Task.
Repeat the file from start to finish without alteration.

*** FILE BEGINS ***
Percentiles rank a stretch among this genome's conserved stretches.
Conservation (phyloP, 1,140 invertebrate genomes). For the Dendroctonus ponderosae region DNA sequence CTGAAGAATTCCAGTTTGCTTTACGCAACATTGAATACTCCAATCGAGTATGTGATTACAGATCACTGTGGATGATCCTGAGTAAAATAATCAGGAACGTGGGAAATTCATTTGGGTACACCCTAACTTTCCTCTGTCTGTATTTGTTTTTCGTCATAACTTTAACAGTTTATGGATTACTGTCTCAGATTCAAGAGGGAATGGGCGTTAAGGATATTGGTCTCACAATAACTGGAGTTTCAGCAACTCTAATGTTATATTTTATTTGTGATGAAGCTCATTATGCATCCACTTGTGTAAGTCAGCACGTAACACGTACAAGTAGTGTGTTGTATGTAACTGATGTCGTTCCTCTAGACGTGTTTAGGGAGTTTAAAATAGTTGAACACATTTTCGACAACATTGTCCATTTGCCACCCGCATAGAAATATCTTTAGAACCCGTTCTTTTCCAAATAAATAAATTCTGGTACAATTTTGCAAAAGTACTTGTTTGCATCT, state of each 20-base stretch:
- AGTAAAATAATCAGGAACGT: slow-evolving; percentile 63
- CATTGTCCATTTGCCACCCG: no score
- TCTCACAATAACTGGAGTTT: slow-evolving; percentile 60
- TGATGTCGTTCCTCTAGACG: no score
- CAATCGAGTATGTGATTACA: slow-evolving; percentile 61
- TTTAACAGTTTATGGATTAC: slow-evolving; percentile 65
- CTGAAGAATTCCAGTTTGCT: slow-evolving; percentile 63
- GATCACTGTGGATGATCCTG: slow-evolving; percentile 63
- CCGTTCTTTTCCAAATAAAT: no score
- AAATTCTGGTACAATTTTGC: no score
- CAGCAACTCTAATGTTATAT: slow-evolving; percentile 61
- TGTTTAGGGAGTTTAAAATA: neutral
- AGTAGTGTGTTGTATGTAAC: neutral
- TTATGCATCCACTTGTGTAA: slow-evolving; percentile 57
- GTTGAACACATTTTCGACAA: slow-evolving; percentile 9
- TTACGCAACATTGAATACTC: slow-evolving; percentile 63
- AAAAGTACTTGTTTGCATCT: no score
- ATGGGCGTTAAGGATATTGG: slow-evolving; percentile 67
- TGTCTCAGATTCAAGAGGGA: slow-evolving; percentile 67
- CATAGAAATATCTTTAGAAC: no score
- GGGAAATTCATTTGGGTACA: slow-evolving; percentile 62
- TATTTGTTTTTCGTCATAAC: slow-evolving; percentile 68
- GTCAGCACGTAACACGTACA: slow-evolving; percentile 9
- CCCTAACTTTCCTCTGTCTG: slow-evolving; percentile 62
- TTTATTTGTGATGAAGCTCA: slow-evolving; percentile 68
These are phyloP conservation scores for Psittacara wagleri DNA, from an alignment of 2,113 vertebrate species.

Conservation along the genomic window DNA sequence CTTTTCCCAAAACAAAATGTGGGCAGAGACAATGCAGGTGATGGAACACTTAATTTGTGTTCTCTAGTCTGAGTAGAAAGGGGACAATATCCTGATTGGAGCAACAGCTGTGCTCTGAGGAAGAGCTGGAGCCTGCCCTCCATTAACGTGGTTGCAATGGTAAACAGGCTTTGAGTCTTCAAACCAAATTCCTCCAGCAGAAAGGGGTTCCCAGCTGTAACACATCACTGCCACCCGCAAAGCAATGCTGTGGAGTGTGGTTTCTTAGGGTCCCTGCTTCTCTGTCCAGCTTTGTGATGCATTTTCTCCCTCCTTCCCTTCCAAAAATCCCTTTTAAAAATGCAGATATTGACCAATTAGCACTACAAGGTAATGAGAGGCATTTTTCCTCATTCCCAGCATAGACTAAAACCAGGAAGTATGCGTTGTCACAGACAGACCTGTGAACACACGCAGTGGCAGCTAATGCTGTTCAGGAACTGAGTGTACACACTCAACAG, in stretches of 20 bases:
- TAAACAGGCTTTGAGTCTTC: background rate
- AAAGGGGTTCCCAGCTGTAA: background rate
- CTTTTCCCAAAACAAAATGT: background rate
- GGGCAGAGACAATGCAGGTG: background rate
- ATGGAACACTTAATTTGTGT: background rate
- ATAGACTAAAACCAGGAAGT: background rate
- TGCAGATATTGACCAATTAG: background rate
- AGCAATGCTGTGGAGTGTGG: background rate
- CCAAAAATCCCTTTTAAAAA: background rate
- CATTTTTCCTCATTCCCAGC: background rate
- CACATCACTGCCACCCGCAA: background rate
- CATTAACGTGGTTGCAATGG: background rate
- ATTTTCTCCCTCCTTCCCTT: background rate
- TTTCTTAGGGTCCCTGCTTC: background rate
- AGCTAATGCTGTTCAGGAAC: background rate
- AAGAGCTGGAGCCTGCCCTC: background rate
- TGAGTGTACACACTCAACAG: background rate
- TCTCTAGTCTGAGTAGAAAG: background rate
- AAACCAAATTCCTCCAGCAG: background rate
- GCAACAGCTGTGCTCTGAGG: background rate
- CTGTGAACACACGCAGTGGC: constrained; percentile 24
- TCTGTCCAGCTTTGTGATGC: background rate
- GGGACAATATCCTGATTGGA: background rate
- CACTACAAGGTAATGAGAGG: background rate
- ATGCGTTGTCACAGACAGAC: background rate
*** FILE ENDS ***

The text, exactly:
Percentiles rank a stretch among this genome's conserved stretches.
Conservation (phyloP, 1,140 invertebrate genomes). For the Dendroctonus ponderosae region DNA sequence CTGAAGAATTCCAGTTTGCTTTACGCAACATTGAATACTCCAATCGAGTATGTGATTACAGATCACTGTGGATGATCCTGAGTAAAATAATCAGGAACGTGGGAAATTCATTTGGGTACACCCTAACTTTCCTCTGTCTGTATTTGTTTTTCGTCATAACTTTAACAGTTTATGGATTACTGTCTCAGATTCAAGAGGGAATGGGCGTTAAGGATATTGGTCTCACAATAACTGGAGTTTCAGCAACTCTAATGTTATATTTTATTTGTGATGAAGCTCATTATGCATCCACTTGTGTAAGTCAGCACGTAACACGTACAAGTAGTGTGTTGTATGTAACTGATGTCGTTCCTCTAGACGTGTTTAGGGAGTTTAAAATAGTTGAACACATTTTCGACAACATTGTCCATTTGCCACCCGCATAGAAATATCTTTAGAACCCGTTCTTTTCCAAATAAATAAATTCTGGTACAATTTTGCAAAAGTACTTGTTTGCATCT, state of each 20-base stretch:
- AGTAAAATAATCAGGAACGT: slow-evolving; percentile 63
- CATTGTCCATTTGCCACCCG: no score
- TCTCACAATAACTGGAGTTT: slow-evolving; percentile 60
- TGATGTCGTTCCTCTAGACG: no score
- CAATCGAGTATGTGATTACA: slow-evolving; percentile 61
- TTTAACAGTTTATGGATTAC: slow-evolving; percentile 65
- CTGAAGAATTCCAGTTTGCT: slow-evolving; percentile 63
- GATCACTGTGGATGATCCTG: slow-evolving; percentile 63
- CCGTTCTTTTCCAAATAAAT: no score
- AAATTCTGGTACAATTTTGC: no score
- CAGCAACTCTAATGTTATAT: slow-evolving; percentile 61
- TGTTTAGGGAGTTTAAAATA: neutral
- AGTAGTGTGTTGTATGTAAC: neutral
- TTATGCATCCACTTGTGTAA: slow-evolving; percentile 57
- GTTGAACACATTTTCGACAA: slow-evolving; percentile 9
- TTACGCAACATTGAATACTC: slow-evolving; percentile 63
- AAAAGTACTTGTTTGCATCT: no score
- ATGGGCGTTAAGGATATTGG: slow-evolving; percentile 67
- TGTCTCAGATTCAAGAGGGA: slow-evolving; percentile 67
- CATAGAAATATCTTTAGAAC: no score
- GGGAAATTCATTTGGGTACA: slow-evolving; percentile 62
- TATTTGTTTTTCGTCATAAC: slow-evolving; percentile 68
- GTCAGCACGTAACACGTACA: slow-evolving; percentile 9
- CCCTAACTTTCCTCTGTCTG: slow-evolving; percentile 62
- TTTATTTGTGATGAAGCTCA: slow-evolving; percentile 68
These are phyloP conservation scores for Psittacara wagleri DNA, from an alignment of 2,113 vertebrate species.

Conservation along the genomic window DNA sequence CTTTTCCCAAAACAAAATGTGGGCAGAGACAATGCAGGTGATGGAACACTTAATTTGTGTTCTCTAGTCTGAGTAGAAAGGGGACAATATCCTGATTGGAGCAACAGCTGTGCTCTGAGGAAGAGCTGGAGCCTGCCCTCCATTAACGTGGTTGCAATGGTAAACAGGCTTTGAGTCTTCAAACCAAATTCCTCCAGCAGAAAGGGGTTCCCAGCTGTAACACATCACTGCCACCCGCAAAGCAATGCTGTGGAGTGTGGTTTCTTAGGGTCCCTGCTTCTCTGTCCAGCTTTGTGATGCATTTTCTCCCTCCTTCCCTTCCAAAAATCCCTTTTAAAAATGCAGATATTGACCAATTAGCACTACAAGGTAATGAGAGGCATTTTTCCTCATTCCCAGCATAGACTAAAACCAGGAAGTATGCGTTGTCACAGACAGACCTGTGAACACACGCAGTGGCAGCTAATGCTGTTCAGGAACTGAGTGTACACACTCAACAG, in stretches of 20 bases:
- TAAACAGGCTTTGAGTCTTC: background rate
- AAAGGGGTTCCCAGCTGTAA: background rate
- CTTTTCCCAAAACAAAATGT: background rate
- GGGCAGAGACAATGCAGGTG: background rate
- ATGGAACACTTAATTTGTGT: background rate
- ATAGACTAAAACCAGGAAGT: background rate
- TGCAGATATTGACCAATTAG: background rate
- AGCAATGCTGTGGAGTGTGG: background rate
- CCAAAAATCCCTTTTAAAAA: background rate
- CATTTTTCCTCATTCCCAGC: background rate
- CACATCACTGCCACCCGCAA: background rate
- CATTAACGTGGTTGCAATGG: background rate
- ATTTTCTCCCTCCTTCCCTT: background rate
- TTTCTTAGGGTCCCTGCTTC: background rate
- AGCTAATGCTGTTCAGGAAC: background rate
- AAGAGCTGGAGCCTGCCCTC: background rate
- TGAGTGTACACACTCAACAG: background rate
- TCTCTAGTCTGAGTAGAAAG: background rate
- AAACCAAATTCCTCCAGCAG: background rate
- GCAACAGCTGTGCTCTGAGG: background rate
- CTGTGAACACACGCAGTGGC: constrained; percentile 24
- TCTGTCCAGCTTTGTGATGC: background rate
- GGGACAATATCCTGATTGGA: background rate
- CACTACAAGGTAATGAGAGG: background rate
- ATGCGTTGTCACAGACAGAC: background rate